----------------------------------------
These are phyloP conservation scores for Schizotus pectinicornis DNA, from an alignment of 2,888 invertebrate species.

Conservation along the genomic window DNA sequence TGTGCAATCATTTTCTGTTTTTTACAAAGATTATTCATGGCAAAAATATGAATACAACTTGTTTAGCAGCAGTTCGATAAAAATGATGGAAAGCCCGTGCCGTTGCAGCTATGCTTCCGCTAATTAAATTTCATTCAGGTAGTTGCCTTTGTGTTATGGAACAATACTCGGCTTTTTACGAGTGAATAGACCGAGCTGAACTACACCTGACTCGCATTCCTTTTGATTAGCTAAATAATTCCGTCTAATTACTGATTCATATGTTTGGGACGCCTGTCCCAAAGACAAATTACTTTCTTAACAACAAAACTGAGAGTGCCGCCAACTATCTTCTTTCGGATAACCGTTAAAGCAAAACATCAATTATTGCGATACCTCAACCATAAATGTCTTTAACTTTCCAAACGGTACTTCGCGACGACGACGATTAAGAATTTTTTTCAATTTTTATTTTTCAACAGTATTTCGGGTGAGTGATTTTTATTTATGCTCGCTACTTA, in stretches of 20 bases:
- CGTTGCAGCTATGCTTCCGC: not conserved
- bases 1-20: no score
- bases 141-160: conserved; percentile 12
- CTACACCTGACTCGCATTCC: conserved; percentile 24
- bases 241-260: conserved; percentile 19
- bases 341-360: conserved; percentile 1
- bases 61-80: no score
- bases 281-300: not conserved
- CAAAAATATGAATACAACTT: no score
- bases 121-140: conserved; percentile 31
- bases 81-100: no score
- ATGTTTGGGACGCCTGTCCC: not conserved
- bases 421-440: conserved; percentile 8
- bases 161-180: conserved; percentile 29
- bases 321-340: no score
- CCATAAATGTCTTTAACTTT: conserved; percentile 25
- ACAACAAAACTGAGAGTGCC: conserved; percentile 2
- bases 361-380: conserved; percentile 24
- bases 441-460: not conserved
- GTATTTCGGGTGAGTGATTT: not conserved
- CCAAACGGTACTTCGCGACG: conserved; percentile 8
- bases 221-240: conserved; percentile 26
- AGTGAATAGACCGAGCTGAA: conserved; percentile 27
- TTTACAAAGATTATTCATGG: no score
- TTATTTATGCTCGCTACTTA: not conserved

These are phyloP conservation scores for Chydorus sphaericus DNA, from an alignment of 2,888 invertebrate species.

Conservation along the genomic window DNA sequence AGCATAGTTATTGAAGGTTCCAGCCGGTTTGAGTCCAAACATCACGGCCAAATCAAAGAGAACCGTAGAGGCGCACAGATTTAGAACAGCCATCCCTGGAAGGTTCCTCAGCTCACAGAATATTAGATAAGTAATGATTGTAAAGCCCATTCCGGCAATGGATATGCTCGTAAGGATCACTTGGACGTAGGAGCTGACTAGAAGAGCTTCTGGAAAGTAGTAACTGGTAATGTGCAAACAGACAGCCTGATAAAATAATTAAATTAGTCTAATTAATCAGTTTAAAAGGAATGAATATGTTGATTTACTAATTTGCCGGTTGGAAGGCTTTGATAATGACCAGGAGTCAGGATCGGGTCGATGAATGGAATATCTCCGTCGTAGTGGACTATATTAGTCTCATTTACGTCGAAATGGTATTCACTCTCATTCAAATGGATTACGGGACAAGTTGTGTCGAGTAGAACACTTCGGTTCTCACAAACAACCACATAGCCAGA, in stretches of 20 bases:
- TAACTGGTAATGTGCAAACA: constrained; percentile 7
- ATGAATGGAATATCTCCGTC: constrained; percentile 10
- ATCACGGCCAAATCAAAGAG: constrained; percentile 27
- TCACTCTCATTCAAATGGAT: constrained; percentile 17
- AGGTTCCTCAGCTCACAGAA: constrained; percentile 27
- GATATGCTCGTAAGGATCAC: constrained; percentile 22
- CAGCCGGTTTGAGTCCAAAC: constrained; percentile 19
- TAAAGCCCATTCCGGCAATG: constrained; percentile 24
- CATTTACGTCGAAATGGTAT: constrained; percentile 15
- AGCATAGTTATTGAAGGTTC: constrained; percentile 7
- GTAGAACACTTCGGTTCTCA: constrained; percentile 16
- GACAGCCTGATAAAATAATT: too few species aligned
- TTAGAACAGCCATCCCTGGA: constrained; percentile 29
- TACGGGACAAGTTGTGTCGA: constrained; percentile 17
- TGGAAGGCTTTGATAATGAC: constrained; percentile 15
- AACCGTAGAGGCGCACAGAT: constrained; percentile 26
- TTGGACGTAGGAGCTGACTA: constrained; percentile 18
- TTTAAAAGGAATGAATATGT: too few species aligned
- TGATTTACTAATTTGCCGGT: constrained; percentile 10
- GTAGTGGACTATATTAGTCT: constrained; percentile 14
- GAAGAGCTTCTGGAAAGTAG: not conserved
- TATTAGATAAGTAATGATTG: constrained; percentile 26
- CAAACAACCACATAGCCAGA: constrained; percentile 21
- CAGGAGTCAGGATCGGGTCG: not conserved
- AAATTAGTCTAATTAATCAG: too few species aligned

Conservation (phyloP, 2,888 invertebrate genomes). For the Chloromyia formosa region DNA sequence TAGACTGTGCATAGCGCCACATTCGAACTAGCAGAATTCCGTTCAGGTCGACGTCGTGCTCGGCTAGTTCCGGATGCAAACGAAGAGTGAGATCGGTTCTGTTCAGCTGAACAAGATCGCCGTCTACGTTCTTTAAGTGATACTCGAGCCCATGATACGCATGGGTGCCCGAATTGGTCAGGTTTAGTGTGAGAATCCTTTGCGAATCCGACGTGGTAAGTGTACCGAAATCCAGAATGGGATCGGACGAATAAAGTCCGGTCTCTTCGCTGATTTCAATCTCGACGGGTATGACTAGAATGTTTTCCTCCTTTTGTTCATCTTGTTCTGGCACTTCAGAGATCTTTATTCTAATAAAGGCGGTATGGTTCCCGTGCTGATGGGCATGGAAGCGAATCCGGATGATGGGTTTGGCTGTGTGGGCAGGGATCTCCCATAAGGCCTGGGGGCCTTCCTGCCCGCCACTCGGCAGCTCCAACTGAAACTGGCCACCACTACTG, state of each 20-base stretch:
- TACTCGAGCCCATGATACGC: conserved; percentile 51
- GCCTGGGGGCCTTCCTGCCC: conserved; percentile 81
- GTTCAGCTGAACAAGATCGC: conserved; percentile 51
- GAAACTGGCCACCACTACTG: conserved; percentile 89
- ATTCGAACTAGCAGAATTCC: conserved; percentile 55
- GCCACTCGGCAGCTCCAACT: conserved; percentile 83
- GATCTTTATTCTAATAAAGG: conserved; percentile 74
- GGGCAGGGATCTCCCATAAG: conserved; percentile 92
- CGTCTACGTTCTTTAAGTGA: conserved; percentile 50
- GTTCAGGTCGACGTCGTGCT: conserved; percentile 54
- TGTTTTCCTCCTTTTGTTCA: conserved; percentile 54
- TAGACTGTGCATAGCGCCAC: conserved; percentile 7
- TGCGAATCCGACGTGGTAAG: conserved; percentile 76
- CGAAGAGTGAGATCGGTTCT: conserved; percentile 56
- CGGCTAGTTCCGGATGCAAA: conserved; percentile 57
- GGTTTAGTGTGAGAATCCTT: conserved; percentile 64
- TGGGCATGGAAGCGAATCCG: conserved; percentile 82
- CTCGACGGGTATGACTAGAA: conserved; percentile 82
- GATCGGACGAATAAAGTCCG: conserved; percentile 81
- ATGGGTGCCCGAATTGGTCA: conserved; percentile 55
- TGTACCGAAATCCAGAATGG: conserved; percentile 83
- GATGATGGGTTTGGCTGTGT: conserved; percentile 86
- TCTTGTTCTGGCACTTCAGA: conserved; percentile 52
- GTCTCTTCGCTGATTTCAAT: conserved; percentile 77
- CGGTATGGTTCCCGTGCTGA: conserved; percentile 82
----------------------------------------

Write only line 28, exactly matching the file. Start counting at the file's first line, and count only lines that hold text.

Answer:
These are phyloP conservation scores for Chydorus sphaericus DNA, from an alignment of 2,888 invertebrate species.